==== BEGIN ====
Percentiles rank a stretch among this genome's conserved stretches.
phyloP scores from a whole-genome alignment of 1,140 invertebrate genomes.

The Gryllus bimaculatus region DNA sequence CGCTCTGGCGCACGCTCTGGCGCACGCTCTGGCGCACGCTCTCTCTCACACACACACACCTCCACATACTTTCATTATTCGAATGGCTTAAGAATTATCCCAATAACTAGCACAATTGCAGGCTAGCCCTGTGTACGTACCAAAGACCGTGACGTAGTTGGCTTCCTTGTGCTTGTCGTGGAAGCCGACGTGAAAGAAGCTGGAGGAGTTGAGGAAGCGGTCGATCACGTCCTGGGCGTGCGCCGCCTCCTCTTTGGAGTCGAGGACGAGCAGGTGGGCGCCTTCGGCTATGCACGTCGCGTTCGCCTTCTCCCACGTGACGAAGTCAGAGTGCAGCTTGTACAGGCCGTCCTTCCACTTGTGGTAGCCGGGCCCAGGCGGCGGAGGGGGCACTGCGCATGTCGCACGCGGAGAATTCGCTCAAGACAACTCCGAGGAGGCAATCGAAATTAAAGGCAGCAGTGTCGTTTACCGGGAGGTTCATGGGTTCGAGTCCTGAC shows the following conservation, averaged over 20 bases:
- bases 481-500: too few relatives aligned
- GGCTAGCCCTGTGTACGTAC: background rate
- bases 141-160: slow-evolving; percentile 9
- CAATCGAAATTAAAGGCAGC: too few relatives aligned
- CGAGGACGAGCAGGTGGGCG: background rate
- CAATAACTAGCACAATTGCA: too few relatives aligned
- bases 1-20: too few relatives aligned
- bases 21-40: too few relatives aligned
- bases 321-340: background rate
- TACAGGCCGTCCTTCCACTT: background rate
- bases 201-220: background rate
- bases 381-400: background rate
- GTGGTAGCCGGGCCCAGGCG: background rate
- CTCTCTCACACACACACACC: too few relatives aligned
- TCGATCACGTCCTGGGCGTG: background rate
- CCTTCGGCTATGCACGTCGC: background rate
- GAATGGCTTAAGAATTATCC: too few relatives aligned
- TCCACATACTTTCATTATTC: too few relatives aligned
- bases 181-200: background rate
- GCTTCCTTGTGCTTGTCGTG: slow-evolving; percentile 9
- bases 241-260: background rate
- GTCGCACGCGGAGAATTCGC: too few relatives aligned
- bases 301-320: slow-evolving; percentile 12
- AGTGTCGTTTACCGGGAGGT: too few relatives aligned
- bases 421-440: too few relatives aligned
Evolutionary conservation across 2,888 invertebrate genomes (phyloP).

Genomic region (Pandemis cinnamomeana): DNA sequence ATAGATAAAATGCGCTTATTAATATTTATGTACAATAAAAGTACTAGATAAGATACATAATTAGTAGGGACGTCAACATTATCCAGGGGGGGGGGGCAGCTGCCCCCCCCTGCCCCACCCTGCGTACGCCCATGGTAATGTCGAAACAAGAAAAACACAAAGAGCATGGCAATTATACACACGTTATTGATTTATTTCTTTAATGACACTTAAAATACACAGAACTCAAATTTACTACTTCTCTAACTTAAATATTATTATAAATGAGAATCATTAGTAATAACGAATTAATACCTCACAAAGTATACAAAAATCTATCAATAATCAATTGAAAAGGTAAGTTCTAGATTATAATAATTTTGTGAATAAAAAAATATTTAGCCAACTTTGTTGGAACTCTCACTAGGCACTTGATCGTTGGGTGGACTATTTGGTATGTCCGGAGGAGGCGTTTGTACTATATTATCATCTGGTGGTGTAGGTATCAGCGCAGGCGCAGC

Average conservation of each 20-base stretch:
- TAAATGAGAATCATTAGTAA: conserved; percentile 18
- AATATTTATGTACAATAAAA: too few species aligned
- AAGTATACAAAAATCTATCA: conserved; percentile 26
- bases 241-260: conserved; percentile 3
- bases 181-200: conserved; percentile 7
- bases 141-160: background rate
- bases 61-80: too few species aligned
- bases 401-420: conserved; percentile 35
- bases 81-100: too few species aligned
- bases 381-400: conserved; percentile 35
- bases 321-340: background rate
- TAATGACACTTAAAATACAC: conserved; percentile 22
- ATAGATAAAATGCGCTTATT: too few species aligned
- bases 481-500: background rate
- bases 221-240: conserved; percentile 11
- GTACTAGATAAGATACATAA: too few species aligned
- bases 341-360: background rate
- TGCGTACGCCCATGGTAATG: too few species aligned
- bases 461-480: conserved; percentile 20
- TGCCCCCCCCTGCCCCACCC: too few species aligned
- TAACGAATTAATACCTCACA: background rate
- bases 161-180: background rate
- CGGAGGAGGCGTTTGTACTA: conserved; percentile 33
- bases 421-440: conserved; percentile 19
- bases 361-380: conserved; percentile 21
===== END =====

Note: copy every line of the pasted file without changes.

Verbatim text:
Percentiles rank a stretch among this genome's conserved stretches.
phyloP scores from a whole-genome alignment of 1,140 invertebrate genomes.

The Gryllus bimaculatus region DNA sequence CGCTCTGGCGCACGCTCTGGCGCACGCTCTGGCGCACGCTCTCTCTCACACACACACACCTCCACATACTTTCATTATTCGAATGGCTTAAGAATTATCCCAATAACTAGCACAATTGCAGGCTAGCCCTGTGTACGTACCAAAGACCGTGACGTAGTTGGCTTCCTTGTGCTTGTCGTGGAAGCCGACGTGAAAGAAGCTGGAGGAGTTGAGGAAGCGGTCGATCACGTCCTGGGCGTGCGCCGCCTCCTCTTTGGAGTCGAGGACGAGCAGGTGGGCGCCTTCGGCTATGCACGTCGCGTTCGCCTTCTCCCACGTGACGAAGTCAGAGTGCAGCTTGTACAGGCCGTCCTTCCACTTGTGGTAGCCGGGCCCAGGCGGCGGAGGGGGCACTGCGCATGTCGCACGCGGAGAATTCGCTCAAGACAACTCCGAGGAGGCAATCGAAATTAAAGGCAGCAGTGTCGTTTACCGGGAGGTTCATGGGTTCGAGTCCTGAC shows the following conservation, averaged over 20 bases:
- bases 481-500: too few relatives aligned
- GGCTAGCCCTGTGTACGTAC: background rate
- bases 141-160: slow-evolving; percentile 9
- CAATCGAAATTAAAGGCAGC: too few relatives aligned
- CGAGGACGAGCAGGTGGGCG: background rate
- CAATAACTAGCACAATTGCA: too few relatives aligned
- bases 1-20: too few relatives aligned
- bases 21-40: too few relatives aligned
- bases 321-340: background rate
- TACAGGCCGTCCTTCCACTT: background rate
- bases 201-220: background rate
- bases 381-400: background rate
- GTGGTAGCCGGGCCCAGGCG: background rate
- CTCTCTCACACACACACACC: too few relatives aligned
- TCGATCACGTCCTGGGCGTG: background rate
- CCTTCGGCTATGCACGTCGC: background rate
- GAATGGCTTAAGAATTATCC: too few relatives aligned
- TCCACATACTTTCATTATTC: too few relatives aligned
- bases 181-200: background rate
- GCTTCCTTGTGCTTGTCGTG: slow-evolving; percentile 9
- bases 241-260: background rate
- GTCGCACGCGGAGAATTCGC: too few relatives aligned
- bases 301-320: slow-evolving; percentile 12
- AGTGTCGTTTACCGGGAGGT: too few relatives aligned
- bases 421-440: too few relatives aligned
Evolutionary conservation across 2,888 invertebrate genomes (phyloP).

Genomic region (Pandemis cinnamomeana): DNA sequence ATAGATAAAATGCGCTTATTAATATTTATGTACAATAAAAGTACTAGATAAGATACATAATTAGTAGGGACGTCAACATTATCCAGGGGGGGGGGGCAGCTGCCCCCCCCTGCCCCACCCTGCGTACGCCCATGGTAATGTCGAAACAAGAAAAACACAAAGAGCATGGCAATTATACACACGTTATTGATTTATTTCTTTAATGACACTTAAAATACACAGAACTCAAATTTACTACTTCTCTAACTTAAATATTATTATAAATGAGAATCATTAGTAATAACGAATTAATACCTCACAAAGTATACAAAAATCTATCAATAATCAATTGAAAAGGTAAGTTCTAGATTATAATAATTTTGTGAATAAAAAAATATTTAGCCAACTTTGTTGGAACTCTCACTAGGCACTTGATCGTTGGGTGGACTATTTGGTATGTCCGGAGGAGGCGTTTGTACTATATTATCATCTGGTGGTGTAGGTATCAGCGCAGGCGCAGC

Average conservation of each 20-base stretch:
- TAAATGAGAATCATTAGTAA: conserved; percentile 18
- AATATTTATGTACAATAAAA: too few species aligned
- AAGTATACAAAAATCTATCA: conserved; percentile 26
- bases 241-260: conserved; percentile 3
- bases 181-200: conserved; percentile 7
- bases 141-160: background rate
- bases 61-80: too few species aligned
- bases 401-420: conserved; percentile 35
- bases 81-100: too few species aligned
- bases 381-400: conserved; percentile 35
- bases 321-340: background rate
- TAATGACACTTAAAATACAC: conserved; percentile 22
- ATAGATAAAATGCGCTTATT: too few species aligned
- bases 481-500: background rate
- bases 221-240: conserved; percentile 11
- GTACTAGATAAGATACATAA: too few species aligned
- bases 341-360: background rate
- TGCGTACGCCCATGGTAATG: too few species aligned
- bases 461-480: conserved; percentile 20
- TGCCCCCCCCTGCCCCACCC: too few species aligned
- TAACGAATTAATACCTCACA: background rate
- bases 161-180: background rate
- CGGAGGAGGCGTTTGTACTA: conserved; percentile 33
- bases 421-440: conserved; percentile 19
- bases 361-380: conserved; percentile 21